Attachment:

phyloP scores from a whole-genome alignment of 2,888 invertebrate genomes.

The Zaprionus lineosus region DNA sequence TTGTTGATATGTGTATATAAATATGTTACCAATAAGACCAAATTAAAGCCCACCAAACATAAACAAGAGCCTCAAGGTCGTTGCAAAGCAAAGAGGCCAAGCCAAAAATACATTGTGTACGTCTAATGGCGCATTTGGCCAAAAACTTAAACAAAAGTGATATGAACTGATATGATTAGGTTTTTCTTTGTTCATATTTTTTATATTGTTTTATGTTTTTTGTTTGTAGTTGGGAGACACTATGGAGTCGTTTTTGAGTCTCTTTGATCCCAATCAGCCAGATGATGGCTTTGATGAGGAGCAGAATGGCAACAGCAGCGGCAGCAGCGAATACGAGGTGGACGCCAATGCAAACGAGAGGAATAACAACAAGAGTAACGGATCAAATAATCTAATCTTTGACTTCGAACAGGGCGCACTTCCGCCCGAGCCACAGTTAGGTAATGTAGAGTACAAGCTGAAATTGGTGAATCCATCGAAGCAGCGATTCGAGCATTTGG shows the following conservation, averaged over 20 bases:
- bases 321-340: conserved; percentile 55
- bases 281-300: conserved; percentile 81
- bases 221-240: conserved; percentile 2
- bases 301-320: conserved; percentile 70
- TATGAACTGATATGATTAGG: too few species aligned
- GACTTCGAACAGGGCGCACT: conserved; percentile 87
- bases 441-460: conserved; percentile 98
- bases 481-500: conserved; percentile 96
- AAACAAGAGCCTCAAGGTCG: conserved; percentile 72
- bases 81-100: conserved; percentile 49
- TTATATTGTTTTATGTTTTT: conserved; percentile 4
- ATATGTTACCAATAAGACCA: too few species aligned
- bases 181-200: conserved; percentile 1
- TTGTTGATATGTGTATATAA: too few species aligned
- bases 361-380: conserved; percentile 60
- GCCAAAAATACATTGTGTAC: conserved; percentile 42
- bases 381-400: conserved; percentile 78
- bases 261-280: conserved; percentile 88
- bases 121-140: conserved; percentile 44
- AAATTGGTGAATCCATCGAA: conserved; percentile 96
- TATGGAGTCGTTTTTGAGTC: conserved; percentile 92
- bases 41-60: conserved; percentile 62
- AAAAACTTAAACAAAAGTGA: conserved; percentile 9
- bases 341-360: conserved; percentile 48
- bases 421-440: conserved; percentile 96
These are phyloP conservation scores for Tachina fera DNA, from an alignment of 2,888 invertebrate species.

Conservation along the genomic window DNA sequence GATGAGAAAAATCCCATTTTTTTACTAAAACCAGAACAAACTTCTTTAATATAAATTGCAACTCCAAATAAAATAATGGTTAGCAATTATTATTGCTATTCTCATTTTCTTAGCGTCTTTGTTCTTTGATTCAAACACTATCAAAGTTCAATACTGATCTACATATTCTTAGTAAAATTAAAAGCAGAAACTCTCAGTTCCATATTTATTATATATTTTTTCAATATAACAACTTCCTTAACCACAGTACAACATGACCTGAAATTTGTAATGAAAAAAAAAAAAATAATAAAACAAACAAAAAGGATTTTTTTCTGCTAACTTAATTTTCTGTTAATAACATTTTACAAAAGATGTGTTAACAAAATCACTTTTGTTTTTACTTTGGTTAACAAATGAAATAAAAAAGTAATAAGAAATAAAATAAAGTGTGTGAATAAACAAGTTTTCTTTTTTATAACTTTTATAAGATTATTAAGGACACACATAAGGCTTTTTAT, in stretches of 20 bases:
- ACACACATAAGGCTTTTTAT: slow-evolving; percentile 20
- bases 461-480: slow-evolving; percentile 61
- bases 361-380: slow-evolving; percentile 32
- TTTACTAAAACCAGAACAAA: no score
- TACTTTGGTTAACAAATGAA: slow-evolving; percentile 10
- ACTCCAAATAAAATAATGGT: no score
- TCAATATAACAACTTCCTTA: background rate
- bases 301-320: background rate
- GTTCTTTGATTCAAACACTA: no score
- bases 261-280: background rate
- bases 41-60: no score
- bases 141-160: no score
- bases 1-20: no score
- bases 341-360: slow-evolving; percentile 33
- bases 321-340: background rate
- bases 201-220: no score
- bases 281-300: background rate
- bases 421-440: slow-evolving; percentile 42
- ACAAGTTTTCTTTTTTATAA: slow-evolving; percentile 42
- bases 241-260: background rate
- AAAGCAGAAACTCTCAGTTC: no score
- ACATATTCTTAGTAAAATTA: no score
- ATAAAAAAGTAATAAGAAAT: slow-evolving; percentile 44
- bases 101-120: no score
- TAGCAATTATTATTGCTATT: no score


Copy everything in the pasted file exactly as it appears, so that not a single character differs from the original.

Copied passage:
phyloP scores from a whole-genome alignment of 2,888 invertebrate genomes.

The Zaprionus lineosus region DNA sequence TTGTTGATATGTGTATATAAATATGTTACCAATAAGACCAAATTAAAGCCCACCAAACATAAACAAGAGCCTCAAGGTCGTTGCAAAGCAAAGAGGCCAAGCCAAAAATACATTGTGTACGTCTAATGGCGCATTTGGCCAAAAACTTAAACAAAAGTGATATGAACTGATATGATTAGGTTTTTCTTTGTTCATATTTTTTATATTGTTTTATGTTTTTTGTTTGTAGTTGGGAGACACTATGGAGTCGTTTTTGAGTCTCTTTGATCCCAATCAGCCAGATGATGGCTTTGATGAGGAGCAGAATGGCAACAGCAGCGGCAGCAGCGAATACGAGGTGGACGCCAATGCAAACGAGAGGAATAACAACAAGAGTAACGGATCAAATAATCTAATCTTTGACTTCGAACAGGGCGCACTTCCGCCCGAGCCACAGTTAGGTAATGTAGAGTACAAGCTGAAATTGGTGAATCCATCGAAGCAGCGATTCGAGCATTTGG shows the following conservation, averaged over 20 bases:
- bases 321-340: conserved; percentile 55
- bases 281-300: conserved; percentile 81
- bases 221-240: conserved; percentile 2
- bases 301-320: conserved; percentile 70
- TATGAACTGATATGATTAGG: too few species aligned
- GACTTCGAACAGGGCGCACT: conserved; percentile 87
- bases 441-460: conserved; percentile 98
- bases 481-500: conserved; percentile 96
- AAACAAGAGCCTCAAGGTCG: conserved; percentile 72
- bases 81-100: conserved; percentile 49
- TTATATTGTTTTATGTTTTT: conserved; percentile 4
- ATATGTTACCAATAAGACCA: too few species aligned
- bases 181-200: conserved; percentile 1
- TTGTTGATATGTGTATATAA: too few species aligned
- bases 361-380: conserved; percentile 60
- GCCAAAAATACATTGTGTAC: conserved; percentile 42
- bases 381-400: conserved; percentile 78
- bases 261-280: conserved; percentile 88
- bases 121-140: conserved; percentile 44
- AAATTGGTGAATCCATCGAA: conserved; percentile 96
- TATGGAGTCGTTTTTGAGTC: conserved; percentile 92
- bases 41-60: conserved; percentile 62
- AAAAACTTAAACAAAAGTGA: conserved; percentile 9
- bases 341-360: conserved; percentile 48
- bases 421-440: conserved; percentile 96
These are phyloP conservation scores for Tachina fera DNA, from an alignment of 2,888 invertebrate species.

Conservation along the genomic window DNA sequence GATGAGAAAAATCCCATTTTTTTACTAAAACCAGAACAAACTTCTTTAATATAAATTGCAACTCCAAATAAAATAATGGTTAGCAATTATTATTGCTATTCTCATTTTCTTAGCGTCTTTGTTCTTTGATTCAAACACTATCAAAGTTCAATACTGATCTACATATTCTTAGTAAAATTAAAAGCAGAAACTCTCAGTTCCATATTTATTATATATTTTTTCAATATAACAACTTCCTTAACCACAGTACAACATGACCTGAAATTTGTAATGAAAAAAAAAAAAATAATAAAACAAACAAAAAGGATTTTTTTCTGCTAACTTAATTTTCTGTTAATAACATTTTACAAAAGATGTGTTAACAAAATCACTTTTGTTTTTACTTTGGTTAACAAATGAAATAAAAAAGTAATAAGAAATAAAATAAAGTGTGTGAATAAACAAGTTTTCTTTTTTATAACTTTTATAAGATTATTAAGGACACACATAAGGCTTTTTAT, in stretches of 20 bases:
- ACACACATAAGGCTTTTTAT: slow-evolving; percentile 20
- bases 461-480: slow-evolving; percentile 61
- bases 361-380: slow-evolving; percentile 32
- TTTACTAAAACCAGAACAAA: no score
- TACTTTGGTTAACAAATGAA: slow-evolving; percentile 10
- ACTCCAAATAAAATAATGGT: no score
- TCAATATAACAACTTCCTTA: background rate
- bases 301-320: background rate
- GTTCTTTGATTCAAACACTA: no score
- bases 261-280: background rate
- bases 41-60: no score
- bases 141-160: no score
- bases 1-20: no score
- bases 341-360: slow-evolving; percentile 33
- bases 321-340: background rate
- bases 201-220: no score
- bases 281-300: background rate
- bases 421-440: slow-evolving; percentile 42
- ACAAGTTTTCTTTTTTATAA: slow-evolving; percentile 42
- bases 241-260: background rate
- AAAGCAGAAACTCTCAGTTC: no score
- ACATATTCTTAGTAAAATTA: no score
- ATAAAAAAGTAATAAGAAAT: slow-evolving; percentile 44
- bases 101-120: no score
- TAGCAATTATTATTGCTATT: no score